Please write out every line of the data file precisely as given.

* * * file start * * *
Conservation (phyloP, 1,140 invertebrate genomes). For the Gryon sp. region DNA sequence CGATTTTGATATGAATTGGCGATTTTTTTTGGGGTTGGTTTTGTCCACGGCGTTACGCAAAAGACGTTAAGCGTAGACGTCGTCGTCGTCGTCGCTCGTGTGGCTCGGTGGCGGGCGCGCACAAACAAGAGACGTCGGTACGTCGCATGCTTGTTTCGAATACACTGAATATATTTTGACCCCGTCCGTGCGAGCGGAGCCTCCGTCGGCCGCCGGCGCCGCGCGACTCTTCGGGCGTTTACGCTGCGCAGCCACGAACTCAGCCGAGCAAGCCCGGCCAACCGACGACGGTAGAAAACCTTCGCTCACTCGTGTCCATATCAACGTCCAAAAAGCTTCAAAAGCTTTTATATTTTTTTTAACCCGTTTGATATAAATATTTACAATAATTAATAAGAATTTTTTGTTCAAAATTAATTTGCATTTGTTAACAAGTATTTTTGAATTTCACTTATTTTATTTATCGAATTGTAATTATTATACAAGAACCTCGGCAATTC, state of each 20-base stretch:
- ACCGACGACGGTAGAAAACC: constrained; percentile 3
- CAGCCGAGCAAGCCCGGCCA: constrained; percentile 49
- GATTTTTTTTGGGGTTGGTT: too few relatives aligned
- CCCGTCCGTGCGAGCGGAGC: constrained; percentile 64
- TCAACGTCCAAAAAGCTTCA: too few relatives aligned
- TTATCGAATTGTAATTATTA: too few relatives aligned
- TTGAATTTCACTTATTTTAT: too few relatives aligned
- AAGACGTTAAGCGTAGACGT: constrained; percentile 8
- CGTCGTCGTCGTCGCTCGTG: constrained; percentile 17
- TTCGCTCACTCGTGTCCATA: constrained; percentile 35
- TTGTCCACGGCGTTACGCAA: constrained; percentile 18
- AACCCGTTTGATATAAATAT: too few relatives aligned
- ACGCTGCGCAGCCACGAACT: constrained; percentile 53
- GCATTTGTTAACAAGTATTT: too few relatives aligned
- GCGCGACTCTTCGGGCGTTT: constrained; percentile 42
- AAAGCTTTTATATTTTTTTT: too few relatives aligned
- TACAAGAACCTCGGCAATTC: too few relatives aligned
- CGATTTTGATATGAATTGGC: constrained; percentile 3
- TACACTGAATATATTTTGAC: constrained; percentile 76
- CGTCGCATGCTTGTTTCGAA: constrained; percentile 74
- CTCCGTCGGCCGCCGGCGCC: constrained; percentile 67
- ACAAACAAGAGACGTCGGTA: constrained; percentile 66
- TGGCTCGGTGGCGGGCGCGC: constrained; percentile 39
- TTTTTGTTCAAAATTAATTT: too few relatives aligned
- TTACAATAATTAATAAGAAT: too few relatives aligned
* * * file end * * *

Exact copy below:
Conservation (phyloP, 1,140 invertebrate genomes). For the Gryon sp. region DNA sequence CGATTTTGATATGAATTGGCGATTTTTTTTGGGGTTGGTTTTGTCCACGGCGTTACGCAAAAGACGTTAAGCGTAGACGTCGTCGTCGTCGTCGCTCGTGTGGCTCGGTGGCGGGCGCGCACAAACAAGAGACGTCGGTACGTCGCATGCTTGTTTCGAATACACTGAATATATTTTGACCCCGTCCGTGCGAGCGGAGCCTCCGTCGGCCGCCGGCGCCGCGCGACTCTTCGGGCGTTTACGCTGCGCAGCCACGAACTCAGCCGAGCAAGCCCGGCCAACCGACGACGGTAGAAAACCTTCGCTCACTCGTGTCCATATCAACGTCCAAAAAGCTTCAAAAGCTTTTATATTTTTTTTAACCCGTTTGATATAAATATTTACAATAATTAATAAGAATTTTTTGTTCAAAATTAATTTGCATTTGTTAACAAGTATTTTTGAATTTCACTTATTTTATTTATCGAATTGTAATTATTATACAAGAACCTCGGCAATTC, state of each 20-base stretch:
- ACCGACGACGGTAGAAAACC: constrained; percentile 3
- CAGCCGAGCAAGCCCGGCCA: constrained; percentile 49
- GATTTTTTTTGGGGTTGGTT: too few relatives aligned
- CCCGTCCGTGCGAGCGGAGC: constrained; percentile 64
- TCAACGTCCAAAAAGCTTCA: too few relatives aligned
- TTATCGAATTGTAATTATTA: too few relatives aligned
- TTGAATTTCACTTATTTTAT: too few relatives aligned
- AAGACGTTAAGCGTAGACGT: constrained; percentile 8
- CGTCGTCGTCGTCGCTCGTG: constrained; percentile 17
- TTCGCTCACTCGTGTCCATA: constrained; percentile 35
- TTGTCCACGGCGTTACGCAA: constrained; percentile 18
- AACCCGTTTGATATAAATAT: too few relatives aligned
- ACGCTGCGCAGCCACGAACT: constrained; percentile 53
- GCATTTGTTAACAAGTATTT: too few relatives aligned
- GCGCGACTCTTCGGGCGTTT: constrained; percentile 42
- AAAGCTTTTATATTTTTTTT: too few relatives aligned
- TACAAGAACCTCGGCAATTC: too few relatives aligned
- CGATTTTGATATGAATTGGC: constrained; percentile 3
- TACACTGAATATATTTTGAC: constrained; percentile 76
- CGTCGCATGCTTGTTTCGAA: constrained; percentile 74
- CTCCGTCGGCCGCCGGCGCC: constrained; percentile 67
- ACAAACAAGAGACGTCGGTA: constrained; percentile 66
- TGGCTCGGTGGCGGGCGCGC: constrained; percentile 39
- TTTTTGTTCAAAATTAATTT: too few relatives aligned
- TTACAATAATTAATAAGAAT: too few relatives aligned